Just a couple of observations, one is it's a first priority. So it's not one of those things that, you know, after everything else is sorted out, but I would submit to you that love as a theory is easy. Just the concept, you know, the principles. Maybe in a Hallmark movie. But to actually put it to love each other. Peter says, love each other deeply, that's almost impossible. You can love some others. We could translate that equally without any injustice to the text, love one another. Like, oh no, that's not, I don't even like to be friends with everybody.

So part of what I want to suggest is that we're gonna have to recalibrate how we've even approached this word, and the place we let it occupy in our culture, because it's been so manipulative, in the church and beyond, that it's caused us to embrace some very ungodly things. To love your neighbor as yourself, I mean, that's Jesus's instruction. That's only possible with God's help and a lot of transformation, because most cases, we look at our neighbor as an impediment or a hurdle or an obstacle or a competitor or something. To love them in the same way we would care for ourselves, no, it's not. Gotta be another verse to modify that one with. Well, part of the key, I think, I don't do a lot of word studies, because I don't think the world is waiting for me to do a word study from some other language, and my linguistic skills are not that great, they're good enough just to get me in trouble.

When I lived in Israel, we learned enough Hebrew to get by on the street, which means I could ask where the bathroom was, how much something costs, so I could buy groceries, I mean simple stuff. And by the time you've been there a few weeks, we lost enough weight and got tanned enough, we looked local. So if you didn't open your mouth, they didn't hear your southern accent, you could, so we'd be walking along the street and somebody pull over. This was before we had Siri to guide us, and they would roll down a window, and they would ask us directions on how to get someplace. And because I knew 11 or 12 words, I'd lean over and say in Hebrew, you know, how can I help you? Then they tell me where they wanted to go, and then I would say to them in English, I'm sorry, I don't speak Hebrew well enough to give you directions, and I guess they thought I was playing them, because then I learned a whole new set of Hebrew words that I didn't learn at the university.

So I'm going to do a little word study with you, in Greek, there is more than one word for love, there's actually four. In English we have love. You can love pizza, you can love your goldfish, and you can love your kids. Now, that's a confusing word, because you can throw the pizza out if you don't like it, you can flush your goldfish, but neither of those behaviors would be appropriate with your children, agreed? So in English, we have a bit of a deficit. In the Greek language, it's a far more specific, one of the words for, and I don't think the profile is, one of the words is about empathy, really like the love in the family. It's about that bond you would have amongst family members. So it's more about empathy and a bonding, that familial sense of the love.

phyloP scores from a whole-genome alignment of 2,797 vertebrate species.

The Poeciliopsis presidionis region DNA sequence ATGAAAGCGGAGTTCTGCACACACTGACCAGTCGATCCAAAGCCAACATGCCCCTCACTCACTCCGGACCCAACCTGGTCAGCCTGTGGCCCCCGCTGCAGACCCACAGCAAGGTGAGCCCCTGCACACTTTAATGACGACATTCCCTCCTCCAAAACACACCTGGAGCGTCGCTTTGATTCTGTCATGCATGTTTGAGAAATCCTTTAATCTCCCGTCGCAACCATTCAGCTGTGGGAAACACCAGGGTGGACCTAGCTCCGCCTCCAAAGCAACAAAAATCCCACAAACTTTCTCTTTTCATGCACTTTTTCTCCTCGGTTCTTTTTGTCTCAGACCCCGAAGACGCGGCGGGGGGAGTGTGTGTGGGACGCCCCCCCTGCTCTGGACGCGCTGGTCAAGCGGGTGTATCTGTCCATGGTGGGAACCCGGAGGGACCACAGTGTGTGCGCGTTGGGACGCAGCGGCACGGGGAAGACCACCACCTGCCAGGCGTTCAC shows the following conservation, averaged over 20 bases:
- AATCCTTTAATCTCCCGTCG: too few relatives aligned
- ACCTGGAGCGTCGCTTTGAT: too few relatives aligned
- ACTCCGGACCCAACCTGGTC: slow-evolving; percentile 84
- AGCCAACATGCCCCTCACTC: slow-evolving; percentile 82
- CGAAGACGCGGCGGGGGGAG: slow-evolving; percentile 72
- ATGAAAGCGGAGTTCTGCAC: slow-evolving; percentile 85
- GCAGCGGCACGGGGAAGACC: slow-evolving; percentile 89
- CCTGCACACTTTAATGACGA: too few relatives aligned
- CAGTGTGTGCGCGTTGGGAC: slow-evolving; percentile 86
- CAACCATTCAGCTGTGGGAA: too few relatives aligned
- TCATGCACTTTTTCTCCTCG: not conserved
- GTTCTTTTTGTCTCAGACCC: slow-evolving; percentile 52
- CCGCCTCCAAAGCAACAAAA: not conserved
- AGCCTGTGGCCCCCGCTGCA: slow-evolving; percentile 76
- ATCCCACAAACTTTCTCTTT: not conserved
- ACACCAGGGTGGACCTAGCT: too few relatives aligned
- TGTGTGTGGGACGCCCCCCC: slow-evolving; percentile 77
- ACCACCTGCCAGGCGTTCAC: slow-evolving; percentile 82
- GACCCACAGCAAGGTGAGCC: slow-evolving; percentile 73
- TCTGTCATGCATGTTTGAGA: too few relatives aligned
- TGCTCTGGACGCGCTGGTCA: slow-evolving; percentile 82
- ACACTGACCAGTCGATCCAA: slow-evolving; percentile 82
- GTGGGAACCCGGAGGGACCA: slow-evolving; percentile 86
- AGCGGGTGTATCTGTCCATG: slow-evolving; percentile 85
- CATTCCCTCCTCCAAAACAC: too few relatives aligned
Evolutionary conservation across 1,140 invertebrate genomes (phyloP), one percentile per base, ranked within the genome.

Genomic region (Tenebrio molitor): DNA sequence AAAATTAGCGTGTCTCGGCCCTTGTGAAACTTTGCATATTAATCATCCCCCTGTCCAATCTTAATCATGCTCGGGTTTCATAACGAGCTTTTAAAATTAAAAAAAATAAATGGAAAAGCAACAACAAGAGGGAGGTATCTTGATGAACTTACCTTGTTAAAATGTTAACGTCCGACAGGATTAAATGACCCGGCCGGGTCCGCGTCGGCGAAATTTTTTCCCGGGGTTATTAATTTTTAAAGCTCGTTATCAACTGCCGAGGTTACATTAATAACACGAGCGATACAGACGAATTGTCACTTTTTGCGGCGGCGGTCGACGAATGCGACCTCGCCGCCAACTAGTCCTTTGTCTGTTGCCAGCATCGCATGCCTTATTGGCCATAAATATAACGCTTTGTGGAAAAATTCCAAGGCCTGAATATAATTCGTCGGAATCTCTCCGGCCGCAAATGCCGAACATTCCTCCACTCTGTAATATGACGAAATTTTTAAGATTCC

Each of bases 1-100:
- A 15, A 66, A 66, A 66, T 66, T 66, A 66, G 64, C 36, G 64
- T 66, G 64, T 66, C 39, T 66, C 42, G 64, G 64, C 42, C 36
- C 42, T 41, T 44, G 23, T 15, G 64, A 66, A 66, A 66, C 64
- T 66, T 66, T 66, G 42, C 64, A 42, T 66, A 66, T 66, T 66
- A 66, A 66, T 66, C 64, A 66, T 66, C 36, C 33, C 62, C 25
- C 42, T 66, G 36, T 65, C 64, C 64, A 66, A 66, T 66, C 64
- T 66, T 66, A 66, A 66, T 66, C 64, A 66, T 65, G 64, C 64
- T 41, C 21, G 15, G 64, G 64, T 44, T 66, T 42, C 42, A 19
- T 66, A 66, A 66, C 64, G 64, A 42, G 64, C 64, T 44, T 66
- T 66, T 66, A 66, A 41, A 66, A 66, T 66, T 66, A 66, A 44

Another word for love, is a word we use for friends, Philadelphia, Phila, Phil, it's the city of brotherly love. Philanthropy, the love of people, the love of men. So philos is that brotherly love, then there's eros, we get that, from which we get erotic. That's a physical love, sexual love. And there's one more word, it's agape and that's a God's love. Now it makes a difference how the words used in the context, because each of those has some pretty dramatic differences in them. I take a moment, because to understand what the Bible says to us, I think it's really helpful. 1 Corinthians 13, there's a kind of, there's a lengthy discussion about love. I don't know how many weddings I've done, and that's been included in the wedding passages or on invitations. I mean, I see it frequently on Christian greeting cards in a whole variety of settings.

You know, I'm not saying it's inappropriate, but I want to submit to you that what is presented to us in 1 Corinthians 13 is not easy. It's not even in the realm of easy. In fact, the passage is introduced in the midst of a larger discussion about the activities of the Spirit of God. Manifestations of the Spirit, things like the working of miracles and healings, and a word of wisdom and a word of knowledge, and how in community life, we make all of that stuff work. Now, we're living in a time where, apart from the power of God, not only will we not flourish, I don't think we will survive. And I don't believe you can rightly understand how the power of God can be demonstrated in our lives, in our community, and our families, apart from the understanding of love, that's why it's in the middle of this discussion.